Sometimes, strong emotions can carry a person away, devastate them, send them to the heights of ecstasy, or infuriate them beyond all measure. Problem: how to manage yourself and your emotions if you have a really, really strong emotion going in with you? (Believe me, at times in my chaplain internships, as well as my work as a chaplain, I faced some wild, intense emotional situations.)

Thich Nhat Hanh highlights the regular practice of prayer and meditation as a great help to remaining on an even keel, in situations with strong emotion. (I suspect this practice would be a bit easier for someone who had an affinity for quiet, contemplative, meditative prayer and meditation.) I have experienced this firsthand. I know how valuable deep breathing can be, as well as the use of meditation and mindfulness. I can attest to the helpful nature of regular, concerted prayer, for myself, my family or friends, or in intercession for the loved one of someone who asks me for prayer.

My chaplain internships were so worthwhile. (As is my practice of prayer and meditation.) God, thank You for providing such opportunities for me to learn about these wonderful practices. Each and every one. Lord, in Your mercies, hear our prayers.

@chaplaineliza

Like what you read? Disagree? Share your thoughts with your loved ones and continue the conversation.

Why not visit my companion blogs, “the best of” A Year of Being Kind.  #PursuePEACE. My Facebook page, Pursuing Peace – Thanks! And, read my sermons from Pastor, Preacher Pray-er

[1] How to Sit, Thich Nhat Hanh. (Berkeley, California: Parallax Press, 2014), 72-73.

Joy and Happiness in Prayer?

Matterofprayer: A Year of Everyday Prayers – Monday, February 6, 2017

 

happiness-in-sand

Joy and Happiness in Prayer?

What an outrageous thought—feeling joy and happiness while praying. Or…is it?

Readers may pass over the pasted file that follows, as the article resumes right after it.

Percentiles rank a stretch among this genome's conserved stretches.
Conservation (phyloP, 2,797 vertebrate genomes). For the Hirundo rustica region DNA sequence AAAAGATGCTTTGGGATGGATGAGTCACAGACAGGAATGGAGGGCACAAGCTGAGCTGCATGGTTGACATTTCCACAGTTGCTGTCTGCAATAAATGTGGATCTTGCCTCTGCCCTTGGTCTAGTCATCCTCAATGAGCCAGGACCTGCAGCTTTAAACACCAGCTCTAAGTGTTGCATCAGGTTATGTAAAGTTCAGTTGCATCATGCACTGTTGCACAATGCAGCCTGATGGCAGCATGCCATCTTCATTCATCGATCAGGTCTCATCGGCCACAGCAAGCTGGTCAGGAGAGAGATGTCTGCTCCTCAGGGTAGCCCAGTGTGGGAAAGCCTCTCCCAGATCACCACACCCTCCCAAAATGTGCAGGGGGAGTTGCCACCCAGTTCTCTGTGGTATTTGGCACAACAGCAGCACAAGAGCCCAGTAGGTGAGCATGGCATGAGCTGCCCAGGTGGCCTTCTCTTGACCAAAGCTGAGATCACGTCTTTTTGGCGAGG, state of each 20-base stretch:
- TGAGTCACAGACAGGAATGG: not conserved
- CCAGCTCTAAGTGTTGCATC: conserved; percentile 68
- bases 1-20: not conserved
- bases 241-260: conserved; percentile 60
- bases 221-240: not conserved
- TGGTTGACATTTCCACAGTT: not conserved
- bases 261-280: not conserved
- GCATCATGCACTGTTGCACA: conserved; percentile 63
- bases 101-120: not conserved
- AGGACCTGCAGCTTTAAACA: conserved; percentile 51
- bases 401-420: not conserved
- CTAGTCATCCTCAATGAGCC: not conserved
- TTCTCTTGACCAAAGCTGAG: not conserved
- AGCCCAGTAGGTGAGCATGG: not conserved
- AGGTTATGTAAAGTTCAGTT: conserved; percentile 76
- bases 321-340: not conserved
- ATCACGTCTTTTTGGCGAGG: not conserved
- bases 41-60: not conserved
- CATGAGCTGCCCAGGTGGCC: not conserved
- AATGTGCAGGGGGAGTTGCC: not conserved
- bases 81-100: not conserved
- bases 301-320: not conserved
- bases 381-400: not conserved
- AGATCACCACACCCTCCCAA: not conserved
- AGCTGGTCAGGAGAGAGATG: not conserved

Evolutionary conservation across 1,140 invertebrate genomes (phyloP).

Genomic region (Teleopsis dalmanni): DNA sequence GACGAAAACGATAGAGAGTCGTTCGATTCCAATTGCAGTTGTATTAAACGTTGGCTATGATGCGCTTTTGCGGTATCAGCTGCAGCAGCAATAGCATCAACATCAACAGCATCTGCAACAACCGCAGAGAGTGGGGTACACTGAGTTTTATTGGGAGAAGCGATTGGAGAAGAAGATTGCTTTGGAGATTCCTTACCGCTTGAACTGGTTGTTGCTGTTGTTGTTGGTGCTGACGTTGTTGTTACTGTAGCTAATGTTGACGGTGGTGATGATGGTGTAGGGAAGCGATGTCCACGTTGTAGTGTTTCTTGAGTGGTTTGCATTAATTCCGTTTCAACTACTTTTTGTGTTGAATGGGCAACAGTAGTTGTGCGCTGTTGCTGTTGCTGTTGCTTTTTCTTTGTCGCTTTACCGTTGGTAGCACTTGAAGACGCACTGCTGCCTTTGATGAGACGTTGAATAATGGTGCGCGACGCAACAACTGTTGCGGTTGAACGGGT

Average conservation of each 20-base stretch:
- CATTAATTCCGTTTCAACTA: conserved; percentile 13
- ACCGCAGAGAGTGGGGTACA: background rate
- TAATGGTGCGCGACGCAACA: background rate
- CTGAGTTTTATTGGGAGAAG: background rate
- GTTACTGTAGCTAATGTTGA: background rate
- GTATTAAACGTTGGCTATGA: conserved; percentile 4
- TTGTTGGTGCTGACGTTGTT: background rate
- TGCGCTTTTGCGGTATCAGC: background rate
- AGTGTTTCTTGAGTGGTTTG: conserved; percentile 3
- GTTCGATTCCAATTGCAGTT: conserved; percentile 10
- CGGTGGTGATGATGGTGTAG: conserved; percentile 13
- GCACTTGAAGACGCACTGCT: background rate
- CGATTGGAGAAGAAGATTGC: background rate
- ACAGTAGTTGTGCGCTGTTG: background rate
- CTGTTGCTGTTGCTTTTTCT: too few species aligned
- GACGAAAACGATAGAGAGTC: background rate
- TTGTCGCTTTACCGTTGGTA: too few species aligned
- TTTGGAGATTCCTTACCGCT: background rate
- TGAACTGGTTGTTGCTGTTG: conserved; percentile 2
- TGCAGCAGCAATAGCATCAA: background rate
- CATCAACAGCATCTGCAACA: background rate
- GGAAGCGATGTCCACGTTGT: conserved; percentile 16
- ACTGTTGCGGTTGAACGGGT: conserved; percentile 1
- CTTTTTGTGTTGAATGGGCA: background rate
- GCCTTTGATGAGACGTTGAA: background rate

Not according to the author of How to Sit, Buddhist monk and meditation teacher Thich Nhat Hanh. The way he talks about it, feeling joy and happiness is a natural outgrowth of regularly practicing meditation and prayer.

All I know is I am able to tap into calmness and (even) serenity sometimes when I pray and meditate, now. Sure, I still have regular bouts with fear and anxiety. I can’t imagine a single person who does not. Welcome to the human condition. However, I am able to calm down that fear and anxiety, and more often than not relax into calmness, slowed breathing, and legitimate peace of mind. Really. Really and truly.

Now, going the next step and feeling joy and happiness, on a regular basis? Not so much.

As How to Sit says, relaxing and calming the body is a wonderful thing to do. Except, he connects being relaxed and calm with experiencing joy and happiness. [1] This is a challenging next step for me to do.

As this page mentions, “Countless people bounce around like yo-yos in their busy lives and never have the chance to taste this joy.” [2] However, I can take heart in the fact that I don’t have hours each day to sit in prayer and meditation, since “a few moments of sitting and conscious breathing can bring great happiness.”

Contentment? Peace? Certainly. I’ve experienced it. But, happiness and joy? I guess I’ll have to keep practicing until I do. That’s okay. I have a great love for these practices. So awesome! I guess there is always something more to learn. Again, that is perfectly okay.

Dear Lord, gracious God, thanks for bringing this reading to my attention. Thanks to our author, and much appreciation for his offer of support and encouragement. Thank you! And, go, us!

 

 

 

@chaplaineliza

 

Like what you read? Disagree? Share your thoughts with your loved ones and continue the conversation.

Why not visit my companion blogs, “the best of” A Year of Being Kind.  #PursuePEACE. My Facebook page, Pursuing Peace – Thanks! And, read my sermons from Pastor, Preacher Pray-er

[1] How to Sit, Thich Nhat Hanh. (Berkeley, California: Parallax Press, 2014), 51.

[2] Ibid.

Prayer. Meditation. Wisdom.

Matterofprayer: A Year of Everyday Prayers – Sunday, January 22, 2017

water-lilies-mindful